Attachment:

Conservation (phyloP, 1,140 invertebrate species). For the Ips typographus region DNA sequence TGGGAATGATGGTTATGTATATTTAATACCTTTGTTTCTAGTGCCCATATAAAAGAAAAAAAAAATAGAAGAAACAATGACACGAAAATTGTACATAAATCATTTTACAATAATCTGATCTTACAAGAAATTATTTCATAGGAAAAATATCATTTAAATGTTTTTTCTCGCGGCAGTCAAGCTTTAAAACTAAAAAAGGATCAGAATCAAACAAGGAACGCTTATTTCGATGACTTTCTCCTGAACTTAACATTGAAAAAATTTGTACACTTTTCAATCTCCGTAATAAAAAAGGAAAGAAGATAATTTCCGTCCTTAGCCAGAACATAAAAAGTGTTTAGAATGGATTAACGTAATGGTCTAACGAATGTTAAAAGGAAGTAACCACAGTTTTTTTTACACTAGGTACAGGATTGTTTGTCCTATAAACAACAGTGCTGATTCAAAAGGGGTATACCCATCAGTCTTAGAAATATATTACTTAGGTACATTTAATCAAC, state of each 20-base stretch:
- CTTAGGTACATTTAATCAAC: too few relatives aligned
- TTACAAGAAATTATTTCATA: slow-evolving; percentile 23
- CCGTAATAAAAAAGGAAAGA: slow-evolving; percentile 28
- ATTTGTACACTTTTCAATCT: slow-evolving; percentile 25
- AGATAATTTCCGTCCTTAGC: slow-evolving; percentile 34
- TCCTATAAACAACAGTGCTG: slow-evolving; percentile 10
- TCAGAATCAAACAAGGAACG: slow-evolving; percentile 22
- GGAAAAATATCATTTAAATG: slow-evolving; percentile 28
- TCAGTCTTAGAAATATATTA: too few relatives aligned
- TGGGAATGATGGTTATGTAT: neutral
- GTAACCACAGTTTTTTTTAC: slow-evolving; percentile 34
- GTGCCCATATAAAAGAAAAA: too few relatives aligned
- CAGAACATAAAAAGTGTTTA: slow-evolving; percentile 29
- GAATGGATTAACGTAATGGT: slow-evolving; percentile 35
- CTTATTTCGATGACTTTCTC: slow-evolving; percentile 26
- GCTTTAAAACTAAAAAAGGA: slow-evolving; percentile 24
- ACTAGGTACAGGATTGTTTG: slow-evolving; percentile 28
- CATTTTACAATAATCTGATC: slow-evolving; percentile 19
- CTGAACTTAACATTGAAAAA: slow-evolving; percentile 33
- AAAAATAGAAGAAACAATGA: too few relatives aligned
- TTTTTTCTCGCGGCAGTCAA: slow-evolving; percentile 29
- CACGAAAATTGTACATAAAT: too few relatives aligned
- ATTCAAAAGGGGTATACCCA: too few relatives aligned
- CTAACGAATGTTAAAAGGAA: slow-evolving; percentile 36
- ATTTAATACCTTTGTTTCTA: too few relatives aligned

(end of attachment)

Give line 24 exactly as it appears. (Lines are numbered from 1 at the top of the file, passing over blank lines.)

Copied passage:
- ATTCAAAAGGGGTATACCCA: too few relatives aligned